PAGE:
Appeal from the Circuit Court of Cook County; the Hon. Edwin
M. Berman, Judge, presiding.
PRESIDING JUSTICE DOWNING DELIVERED THE OPINION OF THE COURT:
Appellant, Robert C. Pechous, appeals from the dismissal of his third-party complaint in which he sought equitable apportionment from his co-defendants in a defamation suit for any damages which may be assessed against him. The facts of the underlying defamation action are briefly summarized before outlining the third-party complaint which is the basis of this appeal.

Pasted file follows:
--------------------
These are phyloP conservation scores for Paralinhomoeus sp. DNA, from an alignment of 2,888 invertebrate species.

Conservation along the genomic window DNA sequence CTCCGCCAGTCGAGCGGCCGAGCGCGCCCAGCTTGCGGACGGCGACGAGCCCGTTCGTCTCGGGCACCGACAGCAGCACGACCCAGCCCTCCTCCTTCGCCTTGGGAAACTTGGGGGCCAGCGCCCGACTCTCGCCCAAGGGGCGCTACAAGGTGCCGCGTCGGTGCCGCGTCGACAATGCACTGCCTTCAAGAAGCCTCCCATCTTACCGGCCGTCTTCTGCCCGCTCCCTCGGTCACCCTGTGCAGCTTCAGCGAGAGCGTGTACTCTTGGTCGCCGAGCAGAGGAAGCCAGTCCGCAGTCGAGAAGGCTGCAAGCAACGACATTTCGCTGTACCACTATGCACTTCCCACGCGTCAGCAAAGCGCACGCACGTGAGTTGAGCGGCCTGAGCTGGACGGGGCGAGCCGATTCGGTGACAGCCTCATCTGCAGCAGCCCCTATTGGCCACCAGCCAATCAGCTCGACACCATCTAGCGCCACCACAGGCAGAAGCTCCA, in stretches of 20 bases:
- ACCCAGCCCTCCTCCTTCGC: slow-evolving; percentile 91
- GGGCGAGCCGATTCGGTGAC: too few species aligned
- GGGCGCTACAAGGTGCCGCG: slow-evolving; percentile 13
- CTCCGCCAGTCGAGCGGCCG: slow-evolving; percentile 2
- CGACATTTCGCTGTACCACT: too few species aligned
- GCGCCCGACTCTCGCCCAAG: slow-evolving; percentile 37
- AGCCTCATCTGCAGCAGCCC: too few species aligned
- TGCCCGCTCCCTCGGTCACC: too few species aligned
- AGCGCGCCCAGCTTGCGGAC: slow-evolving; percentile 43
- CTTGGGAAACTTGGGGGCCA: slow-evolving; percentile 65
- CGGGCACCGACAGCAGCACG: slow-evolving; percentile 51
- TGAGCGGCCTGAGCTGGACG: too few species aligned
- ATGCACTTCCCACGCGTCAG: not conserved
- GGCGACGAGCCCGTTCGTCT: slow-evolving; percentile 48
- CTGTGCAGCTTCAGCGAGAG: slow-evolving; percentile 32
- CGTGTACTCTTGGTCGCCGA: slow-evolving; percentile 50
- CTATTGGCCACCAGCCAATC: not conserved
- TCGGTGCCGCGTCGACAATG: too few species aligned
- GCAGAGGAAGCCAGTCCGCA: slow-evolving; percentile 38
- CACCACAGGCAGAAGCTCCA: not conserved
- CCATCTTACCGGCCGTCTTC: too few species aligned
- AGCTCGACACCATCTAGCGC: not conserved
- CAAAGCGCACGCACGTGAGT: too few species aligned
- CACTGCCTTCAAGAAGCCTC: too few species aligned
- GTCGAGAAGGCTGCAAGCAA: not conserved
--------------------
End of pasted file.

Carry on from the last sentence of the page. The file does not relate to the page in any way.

On June 28, 1976, seven aldermen on the Berwyn City Council brought a defamation acton against Pechous, who at the time of the incident was the city clerk, for statements that he uttered at a council meeting and for statements made to defendant Mark Fineman, a reporter employed by defendant Field Enterprises, Inc. The statements made by Pechous to Fineman regarding the awarding of a garbage collection contract by the city council were printed in an article in the May 12-13, 1976, edition of a weekly supplement to the Chicago Sun-Times published by Field. The aldermen appealed the grant of a summary judgment in favor of all defendants. This court held that actual malice was not shown on the part of Field and Fineman and thus the article was privileged under New York Times Co. v. Sullivan (1964), 376 U.S. 254, 11 L.Ed.2d 686, 84 S.Ct. 710. The dismissal of Pechous was reversed because this court found, and our supreme court agreed, that Pechous acted with actual malice, that is, with reckless disregard of whether a statement he made was true or false, and his comments were not privileged. Catalano v. Pechous (1978), 69 Ill. App.3d 797, 387 N.E.2d 714, aff'd (1980), 83 Ill.2d 146, 419 N.E.2d 350, cert. denied (1981), 451 U.S. 911, 68 L.Ed.2d 300, 101 S.Ct. 1981.